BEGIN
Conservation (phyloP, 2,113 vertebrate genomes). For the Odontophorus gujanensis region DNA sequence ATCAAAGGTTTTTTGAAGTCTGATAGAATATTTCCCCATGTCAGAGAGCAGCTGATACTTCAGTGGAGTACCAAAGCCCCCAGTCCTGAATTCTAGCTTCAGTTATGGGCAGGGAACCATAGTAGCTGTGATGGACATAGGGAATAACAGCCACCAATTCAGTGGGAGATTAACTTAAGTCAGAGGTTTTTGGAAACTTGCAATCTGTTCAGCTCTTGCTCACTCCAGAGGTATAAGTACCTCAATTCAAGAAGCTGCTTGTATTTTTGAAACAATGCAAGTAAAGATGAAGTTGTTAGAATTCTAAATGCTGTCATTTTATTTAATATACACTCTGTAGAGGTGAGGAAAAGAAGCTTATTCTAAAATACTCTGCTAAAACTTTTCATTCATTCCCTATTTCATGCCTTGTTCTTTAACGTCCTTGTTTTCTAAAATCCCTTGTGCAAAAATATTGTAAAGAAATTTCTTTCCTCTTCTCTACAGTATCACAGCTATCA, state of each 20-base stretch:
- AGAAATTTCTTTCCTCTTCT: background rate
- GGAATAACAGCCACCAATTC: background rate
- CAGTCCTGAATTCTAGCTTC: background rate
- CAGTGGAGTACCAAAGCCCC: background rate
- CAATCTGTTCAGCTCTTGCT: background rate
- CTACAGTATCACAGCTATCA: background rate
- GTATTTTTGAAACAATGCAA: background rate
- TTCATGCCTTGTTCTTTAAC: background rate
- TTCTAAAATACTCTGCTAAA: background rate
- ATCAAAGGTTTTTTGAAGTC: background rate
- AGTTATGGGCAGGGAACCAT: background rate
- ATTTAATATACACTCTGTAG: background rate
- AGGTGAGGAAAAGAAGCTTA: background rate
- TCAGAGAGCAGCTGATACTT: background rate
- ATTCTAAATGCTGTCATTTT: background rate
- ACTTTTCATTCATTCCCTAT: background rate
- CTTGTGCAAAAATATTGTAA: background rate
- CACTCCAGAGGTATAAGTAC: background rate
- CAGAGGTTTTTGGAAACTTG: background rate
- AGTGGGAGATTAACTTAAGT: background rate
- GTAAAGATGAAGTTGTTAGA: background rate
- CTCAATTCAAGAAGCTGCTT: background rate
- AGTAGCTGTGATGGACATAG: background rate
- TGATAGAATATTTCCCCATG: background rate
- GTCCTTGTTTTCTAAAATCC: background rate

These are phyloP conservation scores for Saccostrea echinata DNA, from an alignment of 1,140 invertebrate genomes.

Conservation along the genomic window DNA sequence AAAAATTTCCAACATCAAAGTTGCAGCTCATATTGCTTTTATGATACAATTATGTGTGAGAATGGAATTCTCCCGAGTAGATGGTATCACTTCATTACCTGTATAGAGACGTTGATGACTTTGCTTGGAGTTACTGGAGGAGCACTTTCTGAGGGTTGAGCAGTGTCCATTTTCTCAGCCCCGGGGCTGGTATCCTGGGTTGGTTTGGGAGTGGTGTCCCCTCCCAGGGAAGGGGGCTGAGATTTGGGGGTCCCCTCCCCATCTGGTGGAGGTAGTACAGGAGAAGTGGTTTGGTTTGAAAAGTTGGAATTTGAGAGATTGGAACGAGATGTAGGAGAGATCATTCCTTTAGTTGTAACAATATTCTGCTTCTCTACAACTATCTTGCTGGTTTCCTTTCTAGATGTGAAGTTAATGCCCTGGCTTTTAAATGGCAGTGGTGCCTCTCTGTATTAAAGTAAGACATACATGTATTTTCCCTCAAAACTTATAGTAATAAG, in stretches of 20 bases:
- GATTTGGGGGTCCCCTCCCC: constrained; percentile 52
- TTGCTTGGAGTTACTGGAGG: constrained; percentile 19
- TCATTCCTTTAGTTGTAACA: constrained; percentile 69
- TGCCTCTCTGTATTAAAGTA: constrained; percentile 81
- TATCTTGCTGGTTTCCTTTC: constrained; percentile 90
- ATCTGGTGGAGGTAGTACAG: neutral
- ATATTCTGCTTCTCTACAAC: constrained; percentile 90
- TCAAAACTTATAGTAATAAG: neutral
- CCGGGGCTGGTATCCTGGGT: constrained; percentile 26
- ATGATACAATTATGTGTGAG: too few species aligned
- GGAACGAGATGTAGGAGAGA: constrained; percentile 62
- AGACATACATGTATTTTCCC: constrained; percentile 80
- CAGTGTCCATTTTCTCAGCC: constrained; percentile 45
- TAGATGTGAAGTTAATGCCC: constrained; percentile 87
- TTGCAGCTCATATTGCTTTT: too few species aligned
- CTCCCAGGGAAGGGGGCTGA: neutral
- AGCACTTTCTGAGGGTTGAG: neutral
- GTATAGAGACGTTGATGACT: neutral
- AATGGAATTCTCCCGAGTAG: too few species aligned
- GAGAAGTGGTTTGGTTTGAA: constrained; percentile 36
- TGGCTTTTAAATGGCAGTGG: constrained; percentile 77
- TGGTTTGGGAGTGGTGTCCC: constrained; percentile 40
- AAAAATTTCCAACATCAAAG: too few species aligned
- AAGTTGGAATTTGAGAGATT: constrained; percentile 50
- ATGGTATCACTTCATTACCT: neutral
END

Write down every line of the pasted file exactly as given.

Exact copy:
Conservation (phyloP, 2,113 vertebrate genomes). For the Odontophorus gujanensis region DNA sequence ATCAAAGGTTTTTTGAAGTCTGATAGAATATTTCCCCATGTCAGAGAGCAGCTGATACTTCAGTGGAGTACCAAAGCCCCCAGTCCTGAATTCTAGCTTCAGTTATGGGCAGGGAACCATAGTAGCTGTGATGGACATAGGGAATAACAGCCACCAATTCAGTGGGAGATTAACTTAAGTCAGAGGTTTTTGGAAACTTGCAATCTGTTCAGCTCTTGCTCACTCCAGAGGTATAAGTACCTCAATTCAAGAAGCTGCTTGTATTTTTGAAACAATGCAAGTAAAGATGAAGTTGTTAGAATTCTAAATGCTGTCATTTTATTTAATATACACTCTGTAGAGGTGAGGAAAAGAAGCTTATTCTAAAATACTCTGCTAAAACTTTTCATTCATTCCCTATTTCATGCCTTGTTCTTTAACGTCCTTGTTTTCTAAAATCCCTTGTGCAAAAATATTGTAAAGAAATTTCTTTCCTCTTCTCTACAGTATCACAGCTATCA, state of each 20-base stretch:
- AGAAATTTCTTTCCTCTTCT: background rate
- GGAATAACAGCCACCAATTC: background rate
- CAGTCCTGAATTCTAGCTTC: background rate
- CAGTGGAGTACCAAAGCCCC: background rate
- CAATCTGTTCAGCTCTTGCT: background rate
- CTACAGTATCACAGCTATCA: background rate
- GTATTTTTGAAACAATGCAA: background rate
- TTCATGCCTTGTTCTTTAAC: background rate
- TTCTAAAATACTCTGCTAAA: background rate
- ATCAAAGGTTTTTTGAAGTC: background rate
- AGTTATGGGCAGGGAACCAT: background rate
- ATTTAATATACACTCTGTAG: background rate
- AGGTGAGGAAAAGAAGCTTA: background rate
- TCAGAGAGCAGCTGATACTT: background rate
- ATTCTAAATGCTGTCATTTT: background rate
- ACTTTTCATTCATTCCCTAT: background rate
- CTTGTGCAAAAATATTGTAA: background rate
- CACTCCAGAGGTATAAGTAC: background rate
- CAGAGGTTTTTGGAAACTTG: background rate
- AGTGGGAGATTAACTTAAGT: background rate
- GTAAAGATGAAGTTGTTAGA: background rate
- CTCAATTCAAGAAGCTGCTT: background rate
- AGTAGCTGTGATGGACATAG: background rate
- TGATAGAATATTTCCCCATG: background rate
- GTCCTTGTTTTCTAAAATCC: background rate

These are phyloP conservation scores for Saccostrea echinata DNA, from an alignment of 1,140 invertebrate genomes.

Conservation along the genomic window DNA sequence AAAAATTTCCAACATCAAAGTTGCAGCTCATATTGCTTTTATGATACAATTATGTGTGAGAATGGAATTCTCCCGAGTAGATGGTATCACTTCATTACCTGTATAGAGACGTTGATGACTTTGCTTGGAGTTACTGGAGGAGCACTTTCTGAGGGTTGAGCAGTGTCCATTTTCTCAGCCCCGGGGCTGGTATCCTGGGTTGGTTTGGGAGTGGTGTCCCCTCCCAGGGAAGGGGGCTGAGATTTGGGGGTCCCCTCCCCATCTGGTGGAGGTAGTACAGGAGAAGTGGTTTGGTTTGAAAAGTTGGAATTTGAGAGATTGGAACGAGATGTAGGAGAGATCATTCCTTTAGTTGTAACAATATTCTGCTTCTCTACAACTATCTTGCTGGTTTCCTTTCTAGATGTGAAGTTAATGCCCTGGCTTTTAAATGGCAGTGGTGCCTCTCTGTATTAAAGTAAGACATACATGTATTTTCCCTCAAAACTTATAGTAATAAG, in stretches of 20 bases:
- GATTTGGGGGTCCCCTCCCC: constrained; percentile 52
- TTGCTTGGAGTTACTGGAGG: constrained; percentile 19
- TCATTCCTTTAGTTGTAACA: constrained; percentile 69
- TGCCTCTCTGTATTAAAGTA: constrained; percentile 81
- TATCTTGCTGGTTTCCTTTC: constrained; percentile 90
- ATCTGGTGGAGGTAGTACAG: neutral
- ATATTCTGCTTCTCTACAAC: constrained; percentile 90
- TCAAAACTTATAGTAATAAG: neutral
- CCGGGGCTGGTATCCTGGGT: constrained; percentile 26
- ATGATACAATTATGTGTGAG: too few species aligned
- GGAACGAGATGTAGGAGAGA: constrained; percentile 62
- AGACATACATGTATTTTCCC: constrained; percentile 80
- CAGTGTCCATTTTCTCAGCC: constrained; percentile 45
- TAGATGTGAAGTTAATGCCC: constrained; percentile 87
- TTGCAGCTCATATTGCTTTT: too few species aligned
- CTCCCAGGGAAGGGGGCTGA: neutral
- AGCACTTTCTGAGGGTTGAG: neutral
- GTATAGAGACGTTGATGACT: neutral
- AATGGAATTCTCCCGAGTAG: too few species aligned
- GAGAAGTGGTTTGGTTTGAA: constrained; percentile 36
- TGGCTTTTAAATGGCAGTGG: constrained; percentile 77
- TGGTTTGGGAGTGGTGTCCC: constrained; percentile 40
- AAAAATTTCCAACATCAAAG: too few species aligned
- AAGTTGGAATTTGAGAGATT: constrained; percentile 50
- ATGGTATCACTTCATTACCT: neutral